I’ve entered the stage of my adult life, previously thought impossible, where I am capable of holding my own socially without feeling like I need to drink. I hadn’t fully tested this until the night everyone showed up for my canceled open mic, so out we went, and I held court while downing ice waters. (I’m one of those customers now. Sorry, entire service industry.) It was a good night and a great group, and there was a strange moment a couple hours in where my assembled group of friends sat on the entrance stairs to the restaurant and I performed the four minutes of standup I’d prepared***.

I mingled, I played some shuffleboard, and I discovered alcohol wasn’t the reason I’ve always sucked at shuffleboard. Most importantly, I had a really good time with a group of close friends, friends of friends, significant others of friends, and my omnipresent ice water. My childless courtship time with Tiffany occurred in a whirlwind, with me quickly going from single party guy to married dude in a different town, working a different job.

Out of necessity, and with no personal precedent to refer back to, I neglected some fun, healthy relationships with some great young people after I got married. Three-plus years later, my life seems so much more valuable, and so does time spent with Hall of Famers from my social golden years. Thanks for coming out, all’a y’all.

*I give all my medical care practitioners nicknames based on prominent hip-hop MCs throughout history, though I have no further examples to offer at the present time.

**Also, this kinda makes me an immature jerk, but I think it’s great to tell someone online that you’ll definitely be there for their four-minute performance in the community college adult piano recital, then later on pretend like you forgot they live two time zones away. I mean, what do they expect when they send out an inconsequential blanket invitation to everyone they’ve ever exchanged a friendly word with?

***This was my second indicator, the first one coming from my clued-in, opinionated wife, that I couldn’t sell the following joke onstage: “When someone asks me a date-related question, I always round up.  Q. How old is your youngest?  A. He’ll be six months in January.  Q. How long have you been married?  A. It’ll be ten years in 2017.  Q. How long have you been waiting for a good laugh on this joke?  A. It’ll be one day tomorrow.”

BABY PICTURE OF THE DAY

Baby Silas chills in his buggy.

Public apology to Barney

November 21, 2010

Andrew Hicks

At various points in this blog, starting with the very first post, I’ve made reference to “Barney’s bitch ass.” All along, my wife Tiffany has insisted that Barney does not have a bitch ass and is, in fact, a positive influence on small children.

Over the past couple months, Barney has sent me cycling through the Five Stages of Grief, from denial (“There’s no way my beloved television is really issuing forth hour upon hour of a giant, lip-synching, borderline-retarded PBS puppet”) to bargaining (“Okay, Barney, I know my kid’s going to clamor for at least two more hours of you, but only if you put let me change to the Weather Channel for a second first, so I’ll know whether we’ll be able to go outside and escape you tomorrow”) to scabies (“Was that you who gave me scabies, Barney? If so, not cool, dude. Not cool”) to now, finally, acceptance.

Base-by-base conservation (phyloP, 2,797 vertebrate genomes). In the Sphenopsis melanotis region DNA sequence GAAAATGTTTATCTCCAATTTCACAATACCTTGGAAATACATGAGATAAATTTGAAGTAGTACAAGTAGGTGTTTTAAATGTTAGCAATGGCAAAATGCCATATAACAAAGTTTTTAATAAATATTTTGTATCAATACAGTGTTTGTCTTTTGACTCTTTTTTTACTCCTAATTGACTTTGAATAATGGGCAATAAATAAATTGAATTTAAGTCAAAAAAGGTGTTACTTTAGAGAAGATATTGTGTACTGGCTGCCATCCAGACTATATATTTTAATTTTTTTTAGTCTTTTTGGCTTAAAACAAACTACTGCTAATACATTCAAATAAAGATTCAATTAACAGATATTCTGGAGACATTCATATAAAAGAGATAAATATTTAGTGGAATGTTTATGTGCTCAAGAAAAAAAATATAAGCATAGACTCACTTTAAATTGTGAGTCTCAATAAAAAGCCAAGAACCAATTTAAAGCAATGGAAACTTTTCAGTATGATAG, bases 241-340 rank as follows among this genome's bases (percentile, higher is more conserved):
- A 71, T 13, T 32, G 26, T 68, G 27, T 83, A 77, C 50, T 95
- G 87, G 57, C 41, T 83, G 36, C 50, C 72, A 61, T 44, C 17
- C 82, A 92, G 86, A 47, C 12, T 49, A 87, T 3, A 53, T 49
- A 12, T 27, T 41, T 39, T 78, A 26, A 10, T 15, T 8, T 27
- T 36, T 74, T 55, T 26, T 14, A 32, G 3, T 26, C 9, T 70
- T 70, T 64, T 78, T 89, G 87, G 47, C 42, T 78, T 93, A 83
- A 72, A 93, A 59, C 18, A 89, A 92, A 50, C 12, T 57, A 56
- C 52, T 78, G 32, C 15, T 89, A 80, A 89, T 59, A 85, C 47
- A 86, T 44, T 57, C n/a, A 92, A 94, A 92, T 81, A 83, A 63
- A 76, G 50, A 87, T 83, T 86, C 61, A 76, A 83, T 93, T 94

I accept that Barney is a semi-permanent, lumpy member of this household. I’ve started buying groceries he likes. And, really, he keeps Sarah really happy. She sings, she dances, she has manners. She thinks kids in wheelchairs are cool. None of this would’ve been possible through traditional parenting and Teletubbies alone.

So, in this public forum, I address the following words directly to Barney: I retract my previous statement that you have a bitch ass. You are welcome in my home, and you can hang out with my daughter anytime. You are, however, a major lamewad, so don’t come around when Sarah’s asleep. You and I don’t hang out. Ever.

BABY PICTURE OF THE DAY

Thanks to my mom for capturing this beautiful shot of Sarah posing in a tree in her yard.

Birthday blog hiatus

November 20, 2010

Andrew Hicks

Would this be a good time to mention that my goal rate of blog posts is one per day? I want to have daily Mr. Mom diaper stories for you – I mean you specifically; yes, you, the person who’s reading these words right now. What time of day do you do your idle Internet reading? First thing in the morning, over a cup of coffee? During hours 3 through 7 of your state job? On your phone during rush-hour traffic? Or, like me, in the dead of night when everyone’s asleep? Whenever the time, my goal is to be there for you every day. Maybe not in the form of a fully-realized, 800-word comedic tour de force, but maybe with just a couple good paragraphs to tide you over on your way to go play Farmville until dawn.

So, yeah, I want to write good new stuff every day, and this is my first post in almost two weeks. I was without a computer for about a week while SpacebarGate2010 resolved itself in the form of a brand new laptop keyboard that was shipped in from California, I think via Pony Express. I had lofty plans to maintain productivity sans laptop. I was going to write blog posts on my phone, or I was going to hand-write them and type them up on the public library computers*. Neither of which happened.